The border impasse is biting in more ways than one. The 250-plus drivers and their turn-men, some of whom have been stranded at the Malaba border for close to a month since URA announced the new tax policy, said they are running out of cash.
Since 2018, raw materials for animal and poultry feeds were exempted from paying taxes, until September 23 when the tax body started demanding Import Duty tax, Value Added Tax (VAT) and executed a tax levy on each consignment.
A levy tax refers to the seizure of property to ensure the fulfilment of tax obligations using administrative means rather than the court process. The actions of the tax body caught many importers and clearing agents by surprise, leading to widespread jitters.
Ms Josephine Nakimera, a clearing agent at the Malaba border, said URA was seeking to recover Shs18b in tax arrears.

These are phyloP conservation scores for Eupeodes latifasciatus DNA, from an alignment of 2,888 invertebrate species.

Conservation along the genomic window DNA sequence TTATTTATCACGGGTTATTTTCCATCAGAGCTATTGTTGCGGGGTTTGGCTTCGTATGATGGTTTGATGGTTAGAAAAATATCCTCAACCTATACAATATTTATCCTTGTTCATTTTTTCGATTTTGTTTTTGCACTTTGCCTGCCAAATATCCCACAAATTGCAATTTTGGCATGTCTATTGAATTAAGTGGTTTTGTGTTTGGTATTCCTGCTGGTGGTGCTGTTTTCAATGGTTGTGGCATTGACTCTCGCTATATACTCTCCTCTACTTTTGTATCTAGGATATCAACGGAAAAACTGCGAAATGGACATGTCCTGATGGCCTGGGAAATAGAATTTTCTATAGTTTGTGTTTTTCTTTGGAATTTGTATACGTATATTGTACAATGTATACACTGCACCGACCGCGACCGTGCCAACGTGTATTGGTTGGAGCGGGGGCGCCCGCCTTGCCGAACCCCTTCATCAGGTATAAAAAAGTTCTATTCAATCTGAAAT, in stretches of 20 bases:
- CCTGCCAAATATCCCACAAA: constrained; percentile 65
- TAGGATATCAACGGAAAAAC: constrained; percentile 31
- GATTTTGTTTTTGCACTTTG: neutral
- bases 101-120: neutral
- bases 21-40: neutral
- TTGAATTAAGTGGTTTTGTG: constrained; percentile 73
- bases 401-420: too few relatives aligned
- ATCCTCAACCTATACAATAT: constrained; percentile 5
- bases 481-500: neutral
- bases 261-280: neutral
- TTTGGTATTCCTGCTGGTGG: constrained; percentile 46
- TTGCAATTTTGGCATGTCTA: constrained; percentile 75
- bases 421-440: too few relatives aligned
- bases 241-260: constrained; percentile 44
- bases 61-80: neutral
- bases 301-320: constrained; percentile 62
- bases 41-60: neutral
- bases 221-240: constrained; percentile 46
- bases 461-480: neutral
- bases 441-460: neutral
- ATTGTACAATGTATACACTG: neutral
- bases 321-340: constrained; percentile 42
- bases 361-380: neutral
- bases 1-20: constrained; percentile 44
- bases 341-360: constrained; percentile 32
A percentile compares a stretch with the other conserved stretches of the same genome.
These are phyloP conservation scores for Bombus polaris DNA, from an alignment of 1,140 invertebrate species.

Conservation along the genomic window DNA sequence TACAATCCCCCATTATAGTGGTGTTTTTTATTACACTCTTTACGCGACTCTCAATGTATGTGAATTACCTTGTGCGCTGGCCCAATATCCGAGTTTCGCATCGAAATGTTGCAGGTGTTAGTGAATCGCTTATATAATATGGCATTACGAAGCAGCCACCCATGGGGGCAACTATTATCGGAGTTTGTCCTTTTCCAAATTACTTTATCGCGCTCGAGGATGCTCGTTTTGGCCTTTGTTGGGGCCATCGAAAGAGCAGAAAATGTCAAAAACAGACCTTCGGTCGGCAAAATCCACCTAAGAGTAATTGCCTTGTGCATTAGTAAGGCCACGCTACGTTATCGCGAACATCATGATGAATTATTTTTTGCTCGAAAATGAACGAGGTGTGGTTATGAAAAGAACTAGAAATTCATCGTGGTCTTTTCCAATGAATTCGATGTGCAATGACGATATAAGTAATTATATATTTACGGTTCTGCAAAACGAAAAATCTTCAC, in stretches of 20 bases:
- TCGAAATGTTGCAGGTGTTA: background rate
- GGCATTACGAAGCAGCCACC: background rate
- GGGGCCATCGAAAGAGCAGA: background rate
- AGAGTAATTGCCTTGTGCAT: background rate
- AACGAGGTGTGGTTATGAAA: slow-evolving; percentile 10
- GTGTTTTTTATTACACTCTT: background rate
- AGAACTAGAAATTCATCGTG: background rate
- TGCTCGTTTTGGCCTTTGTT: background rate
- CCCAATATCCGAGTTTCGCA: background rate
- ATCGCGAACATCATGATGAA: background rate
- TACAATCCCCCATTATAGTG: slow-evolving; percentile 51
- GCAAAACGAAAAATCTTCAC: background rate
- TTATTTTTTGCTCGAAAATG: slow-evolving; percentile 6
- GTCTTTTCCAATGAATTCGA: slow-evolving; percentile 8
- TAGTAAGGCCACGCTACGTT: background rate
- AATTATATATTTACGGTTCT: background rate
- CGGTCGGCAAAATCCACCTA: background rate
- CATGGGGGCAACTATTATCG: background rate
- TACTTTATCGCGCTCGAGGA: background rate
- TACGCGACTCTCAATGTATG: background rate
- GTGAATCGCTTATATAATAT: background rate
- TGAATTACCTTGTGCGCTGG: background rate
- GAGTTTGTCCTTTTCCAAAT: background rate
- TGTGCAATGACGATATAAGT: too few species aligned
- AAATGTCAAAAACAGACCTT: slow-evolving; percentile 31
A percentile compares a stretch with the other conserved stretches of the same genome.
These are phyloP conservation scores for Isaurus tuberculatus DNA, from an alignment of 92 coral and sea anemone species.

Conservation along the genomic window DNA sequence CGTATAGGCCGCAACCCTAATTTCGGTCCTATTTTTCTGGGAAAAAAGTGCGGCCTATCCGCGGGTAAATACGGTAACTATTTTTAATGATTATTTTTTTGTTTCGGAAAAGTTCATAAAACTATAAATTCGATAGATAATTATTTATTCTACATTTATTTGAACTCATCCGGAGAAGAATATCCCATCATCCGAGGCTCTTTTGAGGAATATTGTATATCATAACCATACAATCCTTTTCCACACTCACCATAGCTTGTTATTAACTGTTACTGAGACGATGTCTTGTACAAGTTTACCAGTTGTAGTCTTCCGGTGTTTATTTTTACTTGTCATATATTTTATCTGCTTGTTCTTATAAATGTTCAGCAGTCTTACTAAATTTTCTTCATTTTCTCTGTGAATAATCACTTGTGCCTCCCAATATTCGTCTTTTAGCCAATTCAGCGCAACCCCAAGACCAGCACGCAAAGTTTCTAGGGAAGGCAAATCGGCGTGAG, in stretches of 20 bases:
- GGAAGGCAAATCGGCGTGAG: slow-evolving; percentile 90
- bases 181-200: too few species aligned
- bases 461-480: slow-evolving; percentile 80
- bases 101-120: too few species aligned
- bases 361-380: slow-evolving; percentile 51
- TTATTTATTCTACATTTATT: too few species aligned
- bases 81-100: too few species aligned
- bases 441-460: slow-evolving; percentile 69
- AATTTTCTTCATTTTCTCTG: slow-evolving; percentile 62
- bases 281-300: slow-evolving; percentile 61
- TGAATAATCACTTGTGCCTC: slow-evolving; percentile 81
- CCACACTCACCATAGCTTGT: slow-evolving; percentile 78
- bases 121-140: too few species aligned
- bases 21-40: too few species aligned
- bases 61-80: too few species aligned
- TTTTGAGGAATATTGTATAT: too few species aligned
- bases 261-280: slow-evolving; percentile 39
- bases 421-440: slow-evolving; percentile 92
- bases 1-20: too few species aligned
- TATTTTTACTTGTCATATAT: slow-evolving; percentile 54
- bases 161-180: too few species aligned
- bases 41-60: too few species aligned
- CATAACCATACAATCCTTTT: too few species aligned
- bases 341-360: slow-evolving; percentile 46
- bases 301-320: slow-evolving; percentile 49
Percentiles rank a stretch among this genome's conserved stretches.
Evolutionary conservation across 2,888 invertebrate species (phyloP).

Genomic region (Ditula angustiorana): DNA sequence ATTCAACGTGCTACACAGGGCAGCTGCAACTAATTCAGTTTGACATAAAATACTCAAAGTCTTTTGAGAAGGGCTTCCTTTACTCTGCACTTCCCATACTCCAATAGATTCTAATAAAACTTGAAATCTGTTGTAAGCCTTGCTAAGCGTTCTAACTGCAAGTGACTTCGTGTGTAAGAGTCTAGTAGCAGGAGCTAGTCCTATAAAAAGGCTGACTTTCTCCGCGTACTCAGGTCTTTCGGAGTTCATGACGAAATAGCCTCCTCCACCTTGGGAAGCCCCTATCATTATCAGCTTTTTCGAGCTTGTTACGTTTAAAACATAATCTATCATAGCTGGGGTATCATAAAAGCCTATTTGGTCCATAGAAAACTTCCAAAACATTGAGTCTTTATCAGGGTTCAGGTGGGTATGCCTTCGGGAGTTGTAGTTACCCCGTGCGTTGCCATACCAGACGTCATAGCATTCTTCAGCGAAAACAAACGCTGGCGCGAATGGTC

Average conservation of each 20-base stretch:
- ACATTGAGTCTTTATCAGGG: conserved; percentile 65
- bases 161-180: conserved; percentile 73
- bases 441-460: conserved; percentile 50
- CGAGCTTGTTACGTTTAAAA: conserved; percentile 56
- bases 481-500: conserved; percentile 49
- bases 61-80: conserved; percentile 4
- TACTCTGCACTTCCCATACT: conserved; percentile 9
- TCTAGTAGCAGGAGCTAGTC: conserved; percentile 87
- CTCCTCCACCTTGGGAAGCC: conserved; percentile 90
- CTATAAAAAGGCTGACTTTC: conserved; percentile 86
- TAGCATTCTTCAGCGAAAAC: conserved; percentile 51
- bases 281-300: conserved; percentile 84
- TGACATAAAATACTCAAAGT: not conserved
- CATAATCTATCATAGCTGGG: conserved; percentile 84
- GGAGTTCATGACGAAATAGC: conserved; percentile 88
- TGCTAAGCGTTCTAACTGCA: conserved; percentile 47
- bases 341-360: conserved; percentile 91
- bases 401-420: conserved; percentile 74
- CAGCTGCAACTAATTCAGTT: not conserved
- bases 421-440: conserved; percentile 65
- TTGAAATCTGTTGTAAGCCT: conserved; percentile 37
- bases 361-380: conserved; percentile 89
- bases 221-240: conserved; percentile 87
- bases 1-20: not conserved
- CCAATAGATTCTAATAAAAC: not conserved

“Ideally, URA was supposed to have officially communicated to us (clearing agents) and importers before implementing the policy, but they ambushed us calling for payment of Import Duty and VAT,” she said in an interview on Monday.
The drivers held up at the border are part of a crew for the more than 131 containers carrying raw materials from the port of Mombasa destined for Nalukolongo, a Kampala suburb, for processing animal and poultry feeds.
The trucks, each carrying a 40-feet container weighing between 25 and 27 tonnes of raw materials of animal and poultry feeds, has left more than 3,000 tonnes of animal and poultry feeds stuck at the border.